About the service
The Wakefield forensic children and adolescent mental health service (CAMHS) provides support to young people who have mental health problems who may be in contact with the criminal justice system. The team works closely with professionals from local partner organisations in the health and social care fields as well as the Wakefield Youth Development Support Service.
The team provides a consultation service as well as carrying out assessments and interventions. Referrals to the team might be prompted by concerns about potential risks that may include issues around harmful sexual behaviour, violence and aggression, harm towards animals, fire setting or other complex presentations.
The team is made up of professionals who come from a variety of backgrounds and disciplines. By working alongside other agencies and providers the team is able to greatly enhance safe working practices. This is particularly important in cases where young people may be particularly vulnerable or present with highly complex needs and risks. The young people accessing the service present with highly complex needs and associated risks. Often these young people come with histories of trauma and abuse.
Documents and leaflets
Why would someone choose the service?
We are flexible in our approach to care and all of our contact with young people is in settings that they feel comfortable in. We ensure that they feel safe and secure and treat them with dignity and respect at all times.
The team regularly ask people accessing our service for their feedback and consistently receive high levels of satisfaction.
Staff you may meet
- Administrative staff provide essential support to doctors, nurses and other healthcare professionals. This can be in a variety of different settings, with administrators working as a receptionist in a clinic or a clerk on a ward. They may also be working closely with a consultant as a medical secretary.
- There are more than 60 different specialities that doctors work within the NHS. Each is unique but there are many characteristics which are common. Roles range from working in a hospital to being based in the community as a GP.
- There are many people who work behind the scenes to keep services running and you may meet them in hospital or community settings. They include porters, cleaners, plumbers, electricians, decorators receptionists and secretaries who all work to make sure healthcare settings are kept clean, tidy and safe.
- Nurses who choose to specialise in the mental health branch of nursing work with GPs, psychiatrists, psychologists, and others, to help care for patients. Increasingly, care is given in the community, with mental health nurses visiting patients and their families at home, in residential centres, in prisons or in specialist clinics or units.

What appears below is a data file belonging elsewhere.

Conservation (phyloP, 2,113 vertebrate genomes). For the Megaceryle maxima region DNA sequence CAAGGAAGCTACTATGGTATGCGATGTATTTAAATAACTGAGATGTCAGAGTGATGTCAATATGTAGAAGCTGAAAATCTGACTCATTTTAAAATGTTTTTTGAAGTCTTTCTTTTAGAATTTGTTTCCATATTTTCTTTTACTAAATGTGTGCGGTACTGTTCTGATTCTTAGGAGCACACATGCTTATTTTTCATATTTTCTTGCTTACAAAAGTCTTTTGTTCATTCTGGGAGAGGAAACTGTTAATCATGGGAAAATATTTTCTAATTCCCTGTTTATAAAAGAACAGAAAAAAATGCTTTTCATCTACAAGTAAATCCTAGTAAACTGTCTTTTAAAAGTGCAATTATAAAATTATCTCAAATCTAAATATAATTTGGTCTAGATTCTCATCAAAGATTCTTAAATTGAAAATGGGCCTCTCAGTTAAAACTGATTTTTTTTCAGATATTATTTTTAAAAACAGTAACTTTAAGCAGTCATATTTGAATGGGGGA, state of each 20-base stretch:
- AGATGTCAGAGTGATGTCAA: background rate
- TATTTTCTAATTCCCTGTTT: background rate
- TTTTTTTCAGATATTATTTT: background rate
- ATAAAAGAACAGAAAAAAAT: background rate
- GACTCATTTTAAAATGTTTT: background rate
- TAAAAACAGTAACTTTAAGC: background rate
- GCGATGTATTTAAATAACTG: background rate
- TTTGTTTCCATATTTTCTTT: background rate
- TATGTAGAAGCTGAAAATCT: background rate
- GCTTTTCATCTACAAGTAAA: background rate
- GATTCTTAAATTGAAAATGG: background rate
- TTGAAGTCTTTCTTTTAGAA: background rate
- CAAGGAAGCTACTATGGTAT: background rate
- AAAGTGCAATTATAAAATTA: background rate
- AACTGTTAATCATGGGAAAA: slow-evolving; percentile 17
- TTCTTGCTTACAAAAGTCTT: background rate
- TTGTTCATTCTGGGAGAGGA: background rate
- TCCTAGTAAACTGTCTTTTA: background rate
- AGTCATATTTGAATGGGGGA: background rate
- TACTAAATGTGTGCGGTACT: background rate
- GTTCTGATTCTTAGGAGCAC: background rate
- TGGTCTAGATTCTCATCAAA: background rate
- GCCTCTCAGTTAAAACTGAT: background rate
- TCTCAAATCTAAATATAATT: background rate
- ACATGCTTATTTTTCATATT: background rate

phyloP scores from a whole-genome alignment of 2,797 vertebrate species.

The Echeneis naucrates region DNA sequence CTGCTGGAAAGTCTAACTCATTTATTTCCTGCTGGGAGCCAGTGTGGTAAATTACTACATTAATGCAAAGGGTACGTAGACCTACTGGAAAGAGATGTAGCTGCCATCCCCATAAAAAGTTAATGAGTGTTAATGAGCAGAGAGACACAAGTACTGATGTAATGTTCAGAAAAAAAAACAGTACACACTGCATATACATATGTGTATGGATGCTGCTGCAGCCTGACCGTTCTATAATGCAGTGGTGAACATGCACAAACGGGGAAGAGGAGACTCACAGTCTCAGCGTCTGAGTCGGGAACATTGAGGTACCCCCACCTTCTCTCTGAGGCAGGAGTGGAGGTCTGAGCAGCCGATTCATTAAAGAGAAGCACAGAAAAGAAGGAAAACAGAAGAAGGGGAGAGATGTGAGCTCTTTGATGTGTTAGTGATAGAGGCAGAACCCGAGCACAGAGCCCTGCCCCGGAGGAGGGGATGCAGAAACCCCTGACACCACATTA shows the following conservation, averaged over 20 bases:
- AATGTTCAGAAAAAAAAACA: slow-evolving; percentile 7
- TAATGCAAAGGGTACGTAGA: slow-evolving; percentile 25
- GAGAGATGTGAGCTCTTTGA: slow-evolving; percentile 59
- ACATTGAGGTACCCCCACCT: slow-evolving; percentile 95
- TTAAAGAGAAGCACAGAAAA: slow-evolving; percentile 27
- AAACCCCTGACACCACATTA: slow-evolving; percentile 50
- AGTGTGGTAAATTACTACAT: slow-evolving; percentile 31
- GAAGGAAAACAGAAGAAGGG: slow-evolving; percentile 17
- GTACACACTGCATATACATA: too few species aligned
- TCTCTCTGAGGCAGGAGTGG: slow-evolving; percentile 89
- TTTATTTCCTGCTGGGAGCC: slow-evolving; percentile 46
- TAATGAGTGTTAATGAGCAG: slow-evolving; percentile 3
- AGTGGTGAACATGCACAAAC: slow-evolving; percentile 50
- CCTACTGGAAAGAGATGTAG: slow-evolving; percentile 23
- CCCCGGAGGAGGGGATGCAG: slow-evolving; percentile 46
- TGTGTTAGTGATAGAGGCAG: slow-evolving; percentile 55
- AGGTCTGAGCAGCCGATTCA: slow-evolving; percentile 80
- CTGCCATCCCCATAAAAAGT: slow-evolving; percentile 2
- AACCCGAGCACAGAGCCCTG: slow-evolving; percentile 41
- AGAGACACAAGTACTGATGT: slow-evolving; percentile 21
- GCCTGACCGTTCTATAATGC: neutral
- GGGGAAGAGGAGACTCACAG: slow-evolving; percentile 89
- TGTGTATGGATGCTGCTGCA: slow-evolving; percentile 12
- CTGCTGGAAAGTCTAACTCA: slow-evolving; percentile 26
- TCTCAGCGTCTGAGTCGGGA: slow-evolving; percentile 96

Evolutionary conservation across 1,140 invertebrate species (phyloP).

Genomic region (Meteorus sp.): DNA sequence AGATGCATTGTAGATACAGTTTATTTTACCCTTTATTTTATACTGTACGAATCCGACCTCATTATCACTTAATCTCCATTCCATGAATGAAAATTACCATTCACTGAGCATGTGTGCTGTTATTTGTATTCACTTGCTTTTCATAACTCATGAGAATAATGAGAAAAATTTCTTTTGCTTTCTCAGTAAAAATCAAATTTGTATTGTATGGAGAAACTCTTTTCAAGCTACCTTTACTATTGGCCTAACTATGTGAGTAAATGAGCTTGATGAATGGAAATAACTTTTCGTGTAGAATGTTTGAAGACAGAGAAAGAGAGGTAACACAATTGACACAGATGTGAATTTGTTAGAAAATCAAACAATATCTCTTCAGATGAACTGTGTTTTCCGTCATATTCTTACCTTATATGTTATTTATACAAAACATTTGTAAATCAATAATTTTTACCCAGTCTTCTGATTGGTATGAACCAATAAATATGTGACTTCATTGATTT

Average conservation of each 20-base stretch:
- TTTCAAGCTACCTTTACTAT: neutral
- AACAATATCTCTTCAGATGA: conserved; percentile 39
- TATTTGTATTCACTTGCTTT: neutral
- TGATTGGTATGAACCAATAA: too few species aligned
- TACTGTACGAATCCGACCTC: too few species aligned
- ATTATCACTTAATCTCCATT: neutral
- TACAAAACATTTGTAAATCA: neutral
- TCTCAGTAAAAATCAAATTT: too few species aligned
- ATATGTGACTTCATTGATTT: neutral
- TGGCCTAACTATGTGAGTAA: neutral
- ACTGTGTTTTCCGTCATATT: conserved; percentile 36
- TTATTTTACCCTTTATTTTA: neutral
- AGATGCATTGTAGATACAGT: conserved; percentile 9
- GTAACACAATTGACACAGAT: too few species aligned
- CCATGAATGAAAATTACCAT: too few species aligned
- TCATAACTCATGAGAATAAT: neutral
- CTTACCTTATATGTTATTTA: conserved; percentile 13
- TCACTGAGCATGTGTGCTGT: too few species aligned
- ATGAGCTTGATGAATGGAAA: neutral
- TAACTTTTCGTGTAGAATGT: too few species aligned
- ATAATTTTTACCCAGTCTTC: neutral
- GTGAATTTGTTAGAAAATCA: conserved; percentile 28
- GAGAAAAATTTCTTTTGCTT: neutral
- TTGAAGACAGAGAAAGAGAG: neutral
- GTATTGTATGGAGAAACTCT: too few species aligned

- The NHS employs a wide range of clinical staff, it wouldn’t be possible to list them all on this website! All our clinical staff are skilled, dedicated professionals who adhere to high standards of training and work-place practice.
- Social workers help, support and protect people who are facing difficulties in their lives. They help people to take positive steps to overcome problems and improve their lives. This could involve assessing and reviewing a service user’s situation, building relationships with service users and their families and agreeing what practical support someone needs.
Why a professional should choose the service
Our team of professionals are highly specialised in helping young people showing signs of harmful sexual behaviour, violence and aggression. By working closely with local partners we are able to offer a timely response to referrals, with referrers being contacted within 48 hours of referral.
We complete an annual internal audit to promote planning and quality amongst our staff.
The team offers a consultative service where consultations may lead to assessments and interventions in individual cases. A range of assessments are offered by the team and are decided upon on a case-by-case basis. This may involve the use of clinical tools such as SAVRY (Structured Assessment of Violence Risk in Youth), AIM (Assessment Intervention and Moving-on) and J-SOAP (Juvenile Sex Offender Assessment Protocol).
In complex cases, more comprehensive assessments are offered and may include the use of several forensic mental health assessment tools. In some cases, this will also include assessment and screening for, attention deficit hyperactivity disorder (ADHD) or autism spectrum conditions (ASC).
Interventions offered by the team are often done in collaboration with other local agencies and professionals.
We aim to support young people across the Wakefield area and help to reduce any potential risks they may face or pose.
Referrals accepted from:
A & E, AHPs, Consultants, Courts, Drug/alcohol agencies, GP staff, GPs, Health visitors, Hospital staff, Local authority staff, Midwives, Other NHS services, Police, Single Point of Access team, Youth Offending Team
Referrals also accepted from:
Referrals to the team may be prompted by concerns in relation to risks that may include (but are not restricted to) harmful sexual behaviour, harm to animals, fire setting, violence or aggression.